• Does the system allow you to express anything you really want to say?

Achieving beyond expectations

To prepare for a presentation earlier this year I asked the members of our family members of AAC users Facebook group a question. Were their children underestimated because they had no good means to communicate? I received an overwhelming number of responses from parents who's children achieved far beyond the expectation of others. Here are some of the most salient ones:

  • Pam: “I was devastated when they told me that Josh was cognitively not capable of using a dynamic display device. We took out a loan, bought the DynaMyte, I learned how to use it and taught Josh. Within a year, he was beta testing Nancy Inman's Picture Word Power. The rest, as they say, is history. ”
  • Karla: “Elina was assessed to be very low functioning. Can you believe she is in the second year of college already? Honors program even!”
  • Anne: “We were told during kindergarten that my son did not have the capacity to have a device with more than 4 simple buttons. We disagreed and got him Proloquo2Go. He quickly mastered it. School since was able to determine he is reading at grade level.” 
  • Sandy: “My 5 year old started special school this year after IQ testing 55. We got Proloquo2Go for him ourselves as therapists said he hadn't mastered PECS well enough to start Proloquo2Go. He took to it immediately!” 
  • Serena: “She is 11, mostly non-verbal, and her last development evaluation put her at 18-24 months. She finds and watches TED talks and listens to podcasts on social services…” 
  • Joyce: “My son had a parent-provided Dynavox in kindergarten. They were not using it. They thought him MR and incapable of using it. We sued the district. Three years later we purchased Proloquo2Go. He is now 14, on grade level for all subjects but written expression.
  • Emma: “My son is 4. He is profoundly deaf but has been hearing with cochlear implants since he was 2. He also has an Autism diagnosis and global developmental delay. We were told last December by his speech and language team that he wasn't ready for an AAC device. Thankfully I spent lots of time researching AAC use in preschoolers and went rogue against the 'professional' advice! He has far exceeded my expectations over the past 5 months.”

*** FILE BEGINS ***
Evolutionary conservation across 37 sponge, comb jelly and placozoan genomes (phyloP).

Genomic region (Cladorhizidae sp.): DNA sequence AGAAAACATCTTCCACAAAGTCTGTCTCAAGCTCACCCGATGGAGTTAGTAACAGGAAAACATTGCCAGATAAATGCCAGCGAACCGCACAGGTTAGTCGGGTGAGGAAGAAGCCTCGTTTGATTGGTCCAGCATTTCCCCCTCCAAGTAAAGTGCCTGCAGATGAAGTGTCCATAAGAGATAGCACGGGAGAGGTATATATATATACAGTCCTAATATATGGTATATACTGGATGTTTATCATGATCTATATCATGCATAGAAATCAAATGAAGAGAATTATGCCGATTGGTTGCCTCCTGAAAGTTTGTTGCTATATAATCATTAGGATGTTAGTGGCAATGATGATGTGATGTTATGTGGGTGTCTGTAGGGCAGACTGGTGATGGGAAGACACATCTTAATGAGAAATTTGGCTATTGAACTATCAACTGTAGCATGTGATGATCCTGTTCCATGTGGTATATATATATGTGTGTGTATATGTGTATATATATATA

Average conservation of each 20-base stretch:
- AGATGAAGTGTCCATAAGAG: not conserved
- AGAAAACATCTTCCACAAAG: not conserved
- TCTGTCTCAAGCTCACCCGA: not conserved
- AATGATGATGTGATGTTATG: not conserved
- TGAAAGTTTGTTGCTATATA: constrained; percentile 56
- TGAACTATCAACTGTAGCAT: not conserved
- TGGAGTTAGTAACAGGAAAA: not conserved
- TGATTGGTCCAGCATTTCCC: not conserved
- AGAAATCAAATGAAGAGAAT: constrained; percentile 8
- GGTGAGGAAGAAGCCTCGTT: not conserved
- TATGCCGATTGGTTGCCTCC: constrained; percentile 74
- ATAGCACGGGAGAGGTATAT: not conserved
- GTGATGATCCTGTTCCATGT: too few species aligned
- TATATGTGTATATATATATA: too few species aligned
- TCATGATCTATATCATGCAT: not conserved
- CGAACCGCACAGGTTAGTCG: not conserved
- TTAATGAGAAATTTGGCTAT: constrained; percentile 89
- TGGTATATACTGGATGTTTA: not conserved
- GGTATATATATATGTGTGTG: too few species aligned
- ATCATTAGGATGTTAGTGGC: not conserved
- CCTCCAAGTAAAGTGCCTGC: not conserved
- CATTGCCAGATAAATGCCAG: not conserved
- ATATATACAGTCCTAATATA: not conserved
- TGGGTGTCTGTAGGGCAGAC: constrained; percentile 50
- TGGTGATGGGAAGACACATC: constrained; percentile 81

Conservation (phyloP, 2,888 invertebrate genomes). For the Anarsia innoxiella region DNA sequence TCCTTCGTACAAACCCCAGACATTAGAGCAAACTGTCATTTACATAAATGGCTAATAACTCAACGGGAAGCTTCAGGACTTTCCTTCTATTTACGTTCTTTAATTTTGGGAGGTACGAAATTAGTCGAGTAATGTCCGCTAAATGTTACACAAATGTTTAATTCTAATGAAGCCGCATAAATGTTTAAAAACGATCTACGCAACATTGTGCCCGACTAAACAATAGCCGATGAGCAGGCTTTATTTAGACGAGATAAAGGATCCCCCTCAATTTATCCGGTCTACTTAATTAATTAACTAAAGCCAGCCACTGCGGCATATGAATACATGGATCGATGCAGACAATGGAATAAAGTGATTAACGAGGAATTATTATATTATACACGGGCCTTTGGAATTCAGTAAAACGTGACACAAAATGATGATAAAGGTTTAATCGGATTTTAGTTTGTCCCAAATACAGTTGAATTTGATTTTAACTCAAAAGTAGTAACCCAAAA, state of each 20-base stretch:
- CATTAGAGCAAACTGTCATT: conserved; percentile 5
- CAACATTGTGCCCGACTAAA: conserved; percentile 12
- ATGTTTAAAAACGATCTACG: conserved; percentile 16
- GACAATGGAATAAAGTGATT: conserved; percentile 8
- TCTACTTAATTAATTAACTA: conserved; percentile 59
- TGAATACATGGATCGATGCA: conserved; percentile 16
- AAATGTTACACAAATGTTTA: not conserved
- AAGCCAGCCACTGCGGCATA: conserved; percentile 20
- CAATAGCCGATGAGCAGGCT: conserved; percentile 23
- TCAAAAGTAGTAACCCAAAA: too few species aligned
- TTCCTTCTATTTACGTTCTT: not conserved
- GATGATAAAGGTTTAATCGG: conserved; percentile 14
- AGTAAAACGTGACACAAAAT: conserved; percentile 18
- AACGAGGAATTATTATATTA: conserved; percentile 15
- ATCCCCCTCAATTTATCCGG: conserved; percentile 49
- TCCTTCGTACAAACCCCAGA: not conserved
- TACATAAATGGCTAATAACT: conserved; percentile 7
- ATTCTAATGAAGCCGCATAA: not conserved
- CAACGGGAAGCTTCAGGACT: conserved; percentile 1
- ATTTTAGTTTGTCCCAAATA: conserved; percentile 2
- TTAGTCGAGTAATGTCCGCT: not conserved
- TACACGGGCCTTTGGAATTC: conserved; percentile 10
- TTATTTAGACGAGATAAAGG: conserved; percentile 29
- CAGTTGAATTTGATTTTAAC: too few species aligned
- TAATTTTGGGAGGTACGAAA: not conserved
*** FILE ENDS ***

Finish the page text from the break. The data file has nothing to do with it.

Paying the price

Josh’s story began almost 30 years ago. Jordyn’s story began 20 years ago. But it is clear from the experiences above that their stories are not unique and young kids today run similar risks. 

It is important to note those examples were shared by parents who challenged educators and therapists. This isn’t always the case. Many parents will not be in a position to challenge the professionals working with their child because they do not have the knowledge, stamina or financial means. Irrespective of whether professionals or family members are the ones not presuming competence the individual with the communication impairment pays the price.

Presuming competence and AAC Awareness Month

October is international AAC Awareness month. This year we will be focusing on presuming competence. We chose this theme because, from our perspective, any AAC journey should start with presuming competence. That presumption is really the only prerequisite for starting the AAC journey.

We will be sharing a number of blog posts on this topic. You can look forward to a great post by Erin Sheldon on what presuming competence implied for her daughter Maggie. In another post, our own Jennifer Marden will explain how presuming competence affects vocabulary design. We’ll also be sharing lots of content on Facebook and Twitter and encourage you to share your own experiences!

Finally, we’re pleased to announce that we’re discounting our apps again to mark AAC Awareness Month. Pictello, Keeble, Proloquo2Go and Proloquo4Text will all be available at 50%. You can find more information in our news item

David Niemeijer, Founder and CEO of AssistiveWare